Turning insights from ethnographic and qualitative research into actionable innovation opportunities can be a challenge for some companies and brands. This is understandable because the types of insights that qualitative and ethnographic research produce are largely based on interpretation – not hard facts. For some companies who are experiencing this approach for the first time, investing their marketing or innovation budget on this type of insight can be seen as a high risk strategy.

I have coached organisations through this process by helping them reframe how they understand their consumers. Fundamentally, this requires a shift in mind-set – one from framing consumers in siloes to understanding their behaviour and stories within a cultural ecosystem. The new mind-set radically changes the perceptions of their consumers by illuminating multiple reasons to why their consumers might (or might not) form close attachments to brands, products and services. The value that comes from this approach is one where insights are consumer centric and steer new innovations that are empathetic to the everyday culture of the consumer.

However, understanding consumer cultural ecosystems is complex because culture, by nature, is complex – in fact it is constantly messy and unpredictable. As a business anthropologist, I use a cultural analysis approach. This takes into account consumer behaviour, their stories based on lived experience, contradictions they negotiate, social relations they form and understanding their rational and irrational actions and thinking. Fundamentally, using cultural analysis to create insights for innovation is an informed interpretative model where research and trends on consumer culture is given relevant meaning for business and brand strategy through expert interpretation.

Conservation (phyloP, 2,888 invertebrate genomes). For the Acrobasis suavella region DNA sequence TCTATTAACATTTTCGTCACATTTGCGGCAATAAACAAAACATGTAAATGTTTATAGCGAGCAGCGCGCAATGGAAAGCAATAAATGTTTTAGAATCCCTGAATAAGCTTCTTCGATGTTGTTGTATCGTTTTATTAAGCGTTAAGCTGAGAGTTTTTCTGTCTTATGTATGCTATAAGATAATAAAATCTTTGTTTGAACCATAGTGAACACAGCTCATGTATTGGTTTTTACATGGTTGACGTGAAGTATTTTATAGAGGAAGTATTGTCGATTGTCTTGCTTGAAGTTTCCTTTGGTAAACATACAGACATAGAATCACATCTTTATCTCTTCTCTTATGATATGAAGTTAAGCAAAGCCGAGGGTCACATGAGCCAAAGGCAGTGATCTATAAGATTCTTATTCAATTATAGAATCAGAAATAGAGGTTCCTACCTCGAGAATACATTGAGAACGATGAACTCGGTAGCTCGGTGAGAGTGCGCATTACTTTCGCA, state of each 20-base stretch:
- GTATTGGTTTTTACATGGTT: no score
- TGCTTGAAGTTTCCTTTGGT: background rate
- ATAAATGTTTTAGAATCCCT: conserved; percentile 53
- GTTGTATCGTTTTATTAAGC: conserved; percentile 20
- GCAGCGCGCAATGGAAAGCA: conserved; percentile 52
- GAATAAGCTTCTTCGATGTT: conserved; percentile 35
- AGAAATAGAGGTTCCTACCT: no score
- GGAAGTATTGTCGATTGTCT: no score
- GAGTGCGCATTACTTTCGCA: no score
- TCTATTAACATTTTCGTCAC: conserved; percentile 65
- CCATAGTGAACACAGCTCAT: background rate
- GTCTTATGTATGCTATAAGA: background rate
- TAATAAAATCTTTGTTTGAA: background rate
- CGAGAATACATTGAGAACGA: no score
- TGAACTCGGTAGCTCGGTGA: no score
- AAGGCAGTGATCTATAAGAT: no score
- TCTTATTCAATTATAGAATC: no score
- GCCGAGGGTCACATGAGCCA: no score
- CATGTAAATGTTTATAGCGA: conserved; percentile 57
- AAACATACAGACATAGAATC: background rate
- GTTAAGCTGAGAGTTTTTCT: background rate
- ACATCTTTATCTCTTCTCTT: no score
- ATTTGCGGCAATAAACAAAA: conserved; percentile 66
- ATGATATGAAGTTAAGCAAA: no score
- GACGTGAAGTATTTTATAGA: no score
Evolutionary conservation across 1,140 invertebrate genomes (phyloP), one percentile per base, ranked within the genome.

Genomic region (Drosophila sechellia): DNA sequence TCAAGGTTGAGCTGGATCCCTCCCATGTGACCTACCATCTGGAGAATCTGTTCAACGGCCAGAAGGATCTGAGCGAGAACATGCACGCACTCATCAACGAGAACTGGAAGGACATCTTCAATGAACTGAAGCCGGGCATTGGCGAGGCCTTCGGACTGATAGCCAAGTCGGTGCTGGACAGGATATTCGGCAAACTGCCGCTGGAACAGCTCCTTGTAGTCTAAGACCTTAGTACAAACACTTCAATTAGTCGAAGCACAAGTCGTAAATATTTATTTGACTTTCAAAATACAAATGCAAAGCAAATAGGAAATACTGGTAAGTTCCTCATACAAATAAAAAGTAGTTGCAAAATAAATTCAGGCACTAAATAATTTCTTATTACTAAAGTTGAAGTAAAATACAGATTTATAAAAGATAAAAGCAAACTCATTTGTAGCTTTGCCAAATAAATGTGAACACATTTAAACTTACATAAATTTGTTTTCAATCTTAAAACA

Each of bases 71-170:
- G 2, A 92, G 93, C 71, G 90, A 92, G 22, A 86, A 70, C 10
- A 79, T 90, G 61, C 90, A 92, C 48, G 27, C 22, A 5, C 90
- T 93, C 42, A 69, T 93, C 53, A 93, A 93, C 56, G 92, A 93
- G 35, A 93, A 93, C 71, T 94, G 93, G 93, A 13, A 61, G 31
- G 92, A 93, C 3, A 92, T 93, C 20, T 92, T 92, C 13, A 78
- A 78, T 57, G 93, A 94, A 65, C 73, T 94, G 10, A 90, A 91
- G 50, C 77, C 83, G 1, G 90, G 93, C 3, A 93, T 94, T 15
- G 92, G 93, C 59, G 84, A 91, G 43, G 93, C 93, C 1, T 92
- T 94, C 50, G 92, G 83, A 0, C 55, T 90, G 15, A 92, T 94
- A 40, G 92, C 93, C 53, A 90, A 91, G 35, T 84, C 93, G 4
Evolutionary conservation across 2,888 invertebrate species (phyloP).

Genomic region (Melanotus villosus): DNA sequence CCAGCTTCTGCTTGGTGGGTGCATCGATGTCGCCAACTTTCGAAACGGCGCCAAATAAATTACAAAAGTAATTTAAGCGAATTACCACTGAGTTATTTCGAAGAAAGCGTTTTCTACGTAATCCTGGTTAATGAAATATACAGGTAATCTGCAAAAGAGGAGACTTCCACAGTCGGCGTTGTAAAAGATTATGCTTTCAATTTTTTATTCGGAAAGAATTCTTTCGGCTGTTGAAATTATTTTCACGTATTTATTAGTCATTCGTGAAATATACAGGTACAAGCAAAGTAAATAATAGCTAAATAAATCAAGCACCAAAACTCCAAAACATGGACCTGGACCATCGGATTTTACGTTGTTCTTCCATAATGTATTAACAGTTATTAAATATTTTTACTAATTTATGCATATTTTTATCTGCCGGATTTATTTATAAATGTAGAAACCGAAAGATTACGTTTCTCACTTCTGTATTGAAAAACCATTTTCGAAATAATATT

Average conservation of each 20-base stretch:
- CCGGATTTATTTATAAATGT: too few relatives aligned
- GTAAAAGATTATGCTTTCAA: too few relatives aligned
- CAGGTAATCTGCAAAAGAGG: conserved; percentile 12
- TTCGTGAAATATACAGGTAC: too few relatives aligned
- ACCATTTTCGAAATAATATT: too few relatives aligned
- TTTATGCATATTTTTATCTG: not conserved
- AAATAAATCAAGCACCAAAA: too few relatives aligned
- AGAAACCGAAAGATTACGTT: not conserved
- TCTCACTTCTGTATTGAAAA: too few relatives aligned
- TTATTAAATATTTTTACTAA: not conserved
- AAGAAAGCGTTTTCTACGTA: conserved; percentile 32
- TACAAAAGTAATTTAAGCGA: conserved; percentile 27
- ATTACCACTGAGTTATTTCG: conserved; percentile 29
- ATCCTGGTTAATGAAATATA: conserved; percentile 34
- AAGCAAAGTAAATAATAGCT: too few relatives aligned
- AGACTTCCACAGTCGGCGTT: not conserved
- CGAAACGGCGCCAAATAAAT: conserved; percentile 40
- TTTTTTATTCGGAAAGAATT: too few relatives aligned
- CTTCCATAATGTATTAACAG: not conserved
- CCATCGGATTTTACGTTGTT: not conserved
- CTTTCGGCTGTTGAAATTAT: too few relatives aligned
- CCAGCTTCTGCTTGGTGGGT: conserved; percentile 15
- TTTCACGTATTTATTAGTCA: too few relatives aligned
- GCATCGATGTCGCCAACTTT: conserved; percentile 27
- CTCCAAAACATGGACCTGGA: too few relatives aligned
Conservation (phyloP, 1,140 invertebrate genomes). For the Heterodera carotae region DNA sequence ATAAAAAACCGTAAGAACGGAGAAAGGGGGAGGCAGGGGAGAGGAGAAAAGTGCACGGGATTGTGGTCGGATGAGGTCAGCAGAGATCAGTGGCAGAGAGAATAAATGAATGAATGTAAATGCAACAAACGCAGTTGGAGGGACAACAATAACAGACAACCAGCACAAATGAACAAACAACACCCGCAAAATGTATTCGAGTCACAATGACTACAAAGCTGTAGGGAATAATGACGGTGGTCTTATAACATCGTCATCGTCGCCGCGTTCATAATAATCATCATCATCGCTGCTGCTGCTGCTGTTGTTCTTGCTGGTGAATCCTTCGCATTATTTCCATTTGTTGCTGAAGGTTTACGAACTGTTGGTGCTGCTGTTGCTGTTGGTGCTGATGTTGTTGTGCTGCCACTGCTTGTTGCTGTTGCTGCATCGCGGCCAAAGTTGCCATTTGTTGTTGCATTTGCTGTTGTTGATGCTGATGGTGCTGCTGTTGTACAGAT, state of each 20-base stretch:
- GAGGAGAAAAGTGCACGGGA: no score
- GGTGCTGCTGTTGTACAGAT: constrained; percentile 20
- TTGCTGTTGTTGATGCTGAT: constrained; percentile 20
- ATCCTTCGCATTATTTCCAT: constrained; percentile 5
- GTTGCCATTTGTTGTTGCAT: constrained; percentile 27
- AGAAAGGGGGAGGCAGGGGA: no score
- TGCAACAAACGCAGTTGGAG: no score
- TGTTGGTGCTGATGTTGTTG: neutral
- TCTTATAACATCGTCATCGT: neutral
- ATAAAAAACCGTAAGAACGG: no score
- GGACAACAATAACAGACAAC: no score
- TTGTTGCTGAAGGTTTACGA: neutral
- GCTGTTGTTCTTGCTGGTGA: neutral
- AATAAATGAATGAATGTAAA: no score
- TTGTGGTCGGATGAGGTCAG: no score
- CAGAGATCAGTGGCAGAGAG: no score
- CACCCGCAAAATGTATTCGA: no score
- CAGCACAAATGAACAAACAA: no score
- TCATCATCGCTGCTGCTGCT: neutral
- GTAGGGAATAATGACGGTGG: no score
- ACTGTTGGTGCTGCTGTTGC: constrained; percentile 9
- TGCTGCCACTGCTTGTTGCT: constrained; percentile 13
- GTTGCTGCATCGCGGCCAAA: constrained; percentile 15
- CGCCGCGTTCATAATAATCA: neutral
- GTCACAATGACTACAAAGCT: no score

For the last few years, I have worked with my clients to help them understand the value of using an interpretative model for insight creation as a means of unleashing hunches that they and I have. I call this ‘Hunchovation’ which is the process of taking new insights and using them to tap into hunches or raw hypothesis that might already exist, in order to identify new innovation and brand strategy solutions.

Hunchovation thinking are not random thoughts picked out of the sky. Instead, Hunchovation are ideas that are based on expert knowledge, they lurk just on the outside of the institutionalized and formal processes. The aim is to bring Hunchovation into the process.

I was inspired to create a Hunchovation thinking approach when I read an interview with Yo Sushi founder, Simon Woodroffe who was sharing his views on how the market research industry needed to develop from being providers of insight to leaders in how to use them. He says –

“Traditionally, market research has been analytical and objective, and at one step removed from the business. But I would like market research firms to act more like detective agencies. Every year we get more and more data, but what I would really value is advice based on opinions and detective-like ‘hunches’. As an entrepreneur you need people around you who are extremely confident and proactive; who have the courage of their convictions. They are well informed by research, but are creative in how they use that knowledge. I don’t want to have to interpret data myself; I want insight and guidance – fewer facts, more advice and leadership.”

In summary, Hunchovation succeeds when:

1)   insights are developed based on research (ethnography and cultural trends) that uncovers deep cultural insights based on the lived experience of your consumers. An interpretative model is key here

2)   the consultancy/agency has the sophistication and expertise to work in partnership with the client to develop hunches based on insights

3)   there are clear actionable outcomes that transform insight driven hunches into innovation solutions.

Anthropological perspectives on contemporary culture